Random Anecdotes

This week has had its ups and downs. Overall, it went way better than last week. Or, at least, it felt way better. I mean, I didn’t lose all my data again, so that’s definitely a plus.


On Tuesday, I showed up to school to learn from one of my harder-core students that I had earned, and I quote, “mad street cred” for being able to play basketball. The day before, I had played one of my students one-on-one, and lost 7-6. I maintain that I would have crushed him if it wasn’t for the fact that I was sleep-deprived, malnourished, and in poor conditioning. Nevertheless, I made my point. My point was further made when I absolutely schooled 3 of my students in 21, including another of my more defiant students. It was a fun and worthwhile experience, and I think I’ll make it part of my Monday routine. Just one front of the battle for the hearts and minds…


I just watched Hard Times at Douglass High, an HBO documentary on Baltimore City schools. It’s so true! I recommend it to anyone who wants a glimpse at the paradoxes and challenges of urban education. I’m not sure it really captures the constant feeling of being crushed between pressure from above through the district, the school, TFA, and Hopkins, and the demoralizing disrespect and defiance from below from the students.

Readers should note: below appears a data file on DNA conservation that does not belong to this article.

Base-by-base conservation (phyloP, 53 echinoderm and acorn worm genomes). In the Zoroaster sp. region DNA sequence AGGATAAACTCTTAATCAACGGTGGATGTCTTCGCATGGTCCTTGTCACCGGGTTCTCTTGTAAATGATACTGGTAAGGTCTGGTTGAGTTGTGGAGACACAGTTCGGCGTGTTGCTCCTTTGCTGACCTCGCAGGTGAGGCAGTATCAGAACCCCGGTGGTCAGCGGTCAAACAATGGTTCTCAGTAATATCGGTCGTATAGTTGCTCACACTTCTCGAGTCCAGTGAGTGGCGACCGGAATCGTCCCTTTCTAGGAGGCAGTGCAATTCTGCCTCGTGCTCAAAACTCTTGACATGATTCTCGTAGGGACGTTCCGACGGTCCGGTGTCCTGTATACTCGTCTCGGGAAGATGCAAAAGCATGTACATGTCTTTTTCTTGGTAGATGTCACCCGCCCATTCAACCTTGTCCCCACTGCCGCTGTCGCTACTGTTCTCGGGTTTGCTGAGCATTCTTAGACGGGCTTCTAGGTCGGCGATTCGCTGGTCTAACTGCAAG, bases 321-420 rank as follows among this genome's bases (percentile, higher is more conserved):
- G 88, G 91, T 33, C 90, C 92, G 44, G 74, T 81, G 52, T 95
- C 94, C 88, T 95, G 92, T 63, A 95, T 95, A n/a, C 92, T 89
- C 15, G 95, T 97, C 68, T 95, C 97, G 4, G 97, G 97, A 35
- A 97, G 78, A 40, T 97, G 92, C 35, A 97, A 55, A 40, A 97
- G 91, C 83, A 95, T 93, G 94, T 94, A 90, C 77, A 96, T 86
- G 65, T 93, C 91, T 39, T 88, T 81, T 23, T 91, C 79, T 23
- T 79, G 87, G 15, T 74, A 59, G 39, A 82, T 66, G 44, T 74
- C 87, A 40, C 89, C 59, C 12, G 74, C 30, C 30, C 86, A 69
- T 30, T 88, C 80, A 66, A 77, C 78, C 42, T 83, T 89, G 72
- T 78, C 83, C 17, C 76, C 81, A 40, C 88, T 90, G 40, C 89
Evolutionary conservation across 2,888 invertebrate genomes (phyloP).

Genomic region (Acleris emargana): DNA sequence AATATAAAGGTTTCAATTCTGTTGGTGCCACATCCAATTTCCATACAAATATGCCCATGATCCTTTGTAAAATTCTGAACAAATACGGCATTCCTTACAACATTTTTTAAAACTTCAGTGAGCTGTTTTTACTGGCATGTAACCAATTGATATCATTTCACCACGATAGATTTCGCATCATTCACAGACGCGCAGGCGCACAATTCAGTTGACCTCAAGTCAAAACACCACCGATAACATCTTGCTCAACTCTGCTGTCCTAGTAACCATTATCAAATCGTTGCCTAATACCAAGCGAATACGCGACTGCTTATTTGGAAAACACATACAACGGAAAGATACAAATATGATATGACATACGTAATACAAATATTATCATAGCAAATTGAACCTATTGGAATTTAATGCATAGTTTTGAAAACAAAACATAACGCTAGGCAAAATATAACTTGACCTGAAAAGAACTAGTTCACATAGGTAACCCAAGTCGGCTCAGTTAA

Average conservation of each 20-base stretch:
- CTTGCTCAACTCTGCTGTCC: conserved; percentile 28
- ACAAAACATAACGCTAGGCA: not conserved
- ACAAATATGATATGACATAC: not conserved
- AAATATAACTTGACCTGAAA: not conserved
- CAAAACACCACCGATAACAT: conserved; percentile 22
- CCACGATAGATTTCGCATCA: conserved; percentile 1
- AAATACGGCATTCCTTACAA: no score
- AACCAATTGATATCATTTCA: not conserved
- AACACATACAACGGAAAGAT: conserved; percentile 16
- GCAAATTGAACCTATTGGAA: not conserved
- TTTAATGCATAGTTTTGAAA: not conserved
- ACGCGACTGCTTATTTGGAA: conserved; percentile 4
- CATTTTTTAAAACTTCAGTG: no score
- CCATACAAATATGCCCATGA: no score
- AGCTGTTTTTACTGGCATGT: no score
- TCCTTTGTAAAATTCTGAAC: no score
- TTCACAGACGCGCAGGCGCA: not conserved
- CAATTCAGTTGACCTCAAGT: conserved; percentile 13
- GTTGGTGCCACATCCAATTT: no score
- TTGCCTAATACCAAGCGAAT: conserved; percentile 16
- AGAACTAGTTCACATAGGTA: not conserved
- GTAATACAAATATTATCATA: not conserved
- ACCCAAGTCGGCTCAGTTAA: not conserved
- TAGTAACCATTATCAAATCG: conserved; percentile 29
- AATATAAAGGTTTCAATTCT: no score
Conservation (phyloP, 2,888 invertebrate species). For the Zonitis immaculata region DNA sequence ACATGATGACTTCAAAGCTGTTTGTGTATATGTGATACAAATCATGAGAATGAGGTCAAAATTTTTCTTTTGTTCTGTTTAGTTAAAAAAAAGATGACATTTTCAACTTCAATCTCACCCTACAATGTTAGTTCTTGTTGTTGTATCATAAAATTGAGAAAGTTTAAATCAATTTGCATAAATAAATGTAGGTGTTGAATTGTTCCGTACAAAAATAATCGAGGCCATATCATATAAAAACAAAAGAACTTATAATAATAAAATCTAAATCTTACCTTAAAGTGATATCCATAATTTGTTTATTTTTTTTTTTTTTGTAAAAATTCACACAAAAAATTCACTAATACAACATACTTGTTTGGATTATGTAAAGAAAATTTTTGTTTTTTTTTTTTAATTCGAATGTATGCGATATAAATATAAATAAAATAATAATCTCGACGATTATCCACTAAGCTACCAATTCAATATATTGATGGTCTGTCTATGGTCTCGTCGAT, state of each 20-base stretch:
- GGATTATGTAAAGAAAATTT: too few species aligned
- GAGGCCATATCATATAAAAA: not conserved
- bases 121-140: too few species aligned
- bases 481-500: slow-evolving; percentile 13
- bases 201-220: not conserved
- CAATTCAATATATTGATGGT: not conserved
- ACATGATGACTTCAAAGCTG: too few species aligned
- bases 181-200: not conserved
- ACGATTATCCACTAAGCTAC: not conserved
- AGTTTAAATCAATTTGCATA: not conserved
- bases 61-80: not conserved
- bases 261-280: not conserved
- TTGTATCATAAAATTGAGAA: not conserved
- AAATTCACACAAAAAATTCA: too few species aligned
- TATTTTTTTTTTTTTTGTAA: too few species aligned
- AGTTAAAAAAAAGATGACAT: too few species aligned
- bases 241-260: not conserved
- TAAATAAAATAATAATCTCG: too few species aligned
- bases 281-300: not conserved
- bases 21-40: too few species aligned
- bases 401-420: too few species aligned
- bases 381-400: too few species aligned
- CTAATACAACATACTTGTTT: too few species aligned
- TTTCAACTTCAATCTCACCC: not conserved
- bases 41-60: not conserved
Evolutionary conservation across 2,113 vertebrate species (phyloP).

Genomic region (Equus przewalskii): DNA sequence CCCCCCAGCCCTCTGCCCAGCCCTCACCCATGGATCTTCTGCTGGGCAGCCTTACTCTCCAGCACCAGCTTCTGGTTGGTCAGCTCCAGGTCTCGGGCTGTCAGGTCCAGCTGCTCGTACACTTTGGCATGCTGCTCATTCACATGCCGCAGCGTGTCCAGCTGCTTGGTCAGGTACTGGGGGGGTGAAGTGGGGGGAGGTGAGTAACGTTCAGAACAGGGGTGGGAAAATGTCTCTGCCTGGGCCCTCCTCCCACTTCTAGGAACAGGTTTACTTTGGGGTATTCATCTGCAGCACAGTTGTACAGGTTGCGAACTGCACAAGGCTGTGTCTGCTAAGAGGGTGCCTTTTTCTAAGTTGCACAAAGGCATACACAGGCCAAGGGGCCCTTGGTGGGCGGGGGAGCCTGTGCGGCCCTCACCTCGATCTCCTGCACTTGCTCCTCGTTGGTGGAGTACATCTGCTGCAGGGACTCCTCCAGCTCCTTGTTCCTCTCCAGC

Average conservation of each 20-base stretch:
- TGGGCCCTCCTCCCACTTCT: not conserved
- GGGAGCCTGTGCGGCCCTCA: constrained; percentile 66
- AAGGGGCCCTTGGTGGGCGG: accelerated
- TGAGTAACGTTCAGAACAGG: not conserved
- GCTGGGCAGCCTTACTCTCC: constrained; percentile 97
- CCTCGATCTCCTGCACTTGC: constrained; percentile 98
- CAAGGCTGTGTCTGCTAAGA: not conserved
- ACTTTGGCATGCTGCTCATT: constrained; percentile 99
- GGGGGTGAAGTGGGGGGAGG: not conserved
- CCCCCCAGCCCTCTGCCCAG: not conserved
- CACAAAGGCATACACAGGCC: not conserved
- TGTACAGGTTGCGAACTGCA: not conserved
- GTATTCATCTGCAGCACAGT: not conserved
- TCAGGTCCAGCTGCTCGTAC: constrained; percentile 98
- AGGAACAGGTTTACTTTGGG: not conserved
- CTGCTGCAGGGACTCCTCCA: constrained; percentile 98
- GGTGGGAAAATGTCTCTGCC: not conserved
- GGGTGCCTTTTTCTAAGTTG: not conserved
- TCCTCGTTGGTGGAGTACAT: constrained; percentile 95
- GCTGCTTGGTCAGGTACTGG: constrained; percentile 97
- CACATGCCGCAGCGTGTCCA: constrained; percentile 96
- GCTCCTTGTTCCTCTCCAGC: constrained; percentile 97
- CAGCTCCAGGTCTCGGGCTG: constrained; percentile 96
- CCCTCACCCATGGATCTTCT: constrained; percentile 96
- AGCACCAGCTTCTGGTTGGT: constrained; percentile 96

I got my student data back on the big standardized test they took at the beginning of the year, and it’s another reminder of how much my work is cut out for me. Out of 78 kids tested, 26 are in the lowest 10th percentile for 9th graders nationwide. On the bright side, 5 of my kids are above average, and 2 are in the top 25th percentile, but I’m at a bit of a loss as to how I’m going to engage my top students and remediate my lower students at the same time.

The big buzz word in teaching these days is “differentiation”. So far, to me, it mostly means doing 3 times the work as you normally would to make up for the fact that there aren’t enough teachers to teach the students on their individual levels.


Tomorrow could be a clown show. It’s a half day, and the schedule is really goofy. Naturally, the kids are probably going to be wild. Then, after the kids are released, we have progress report pickups and parent-teacher conferences. What a crappy time to not have my data on hand. So far, my students’ parents have been very supportive, although I must say, I’m still nervous about dealing with them.

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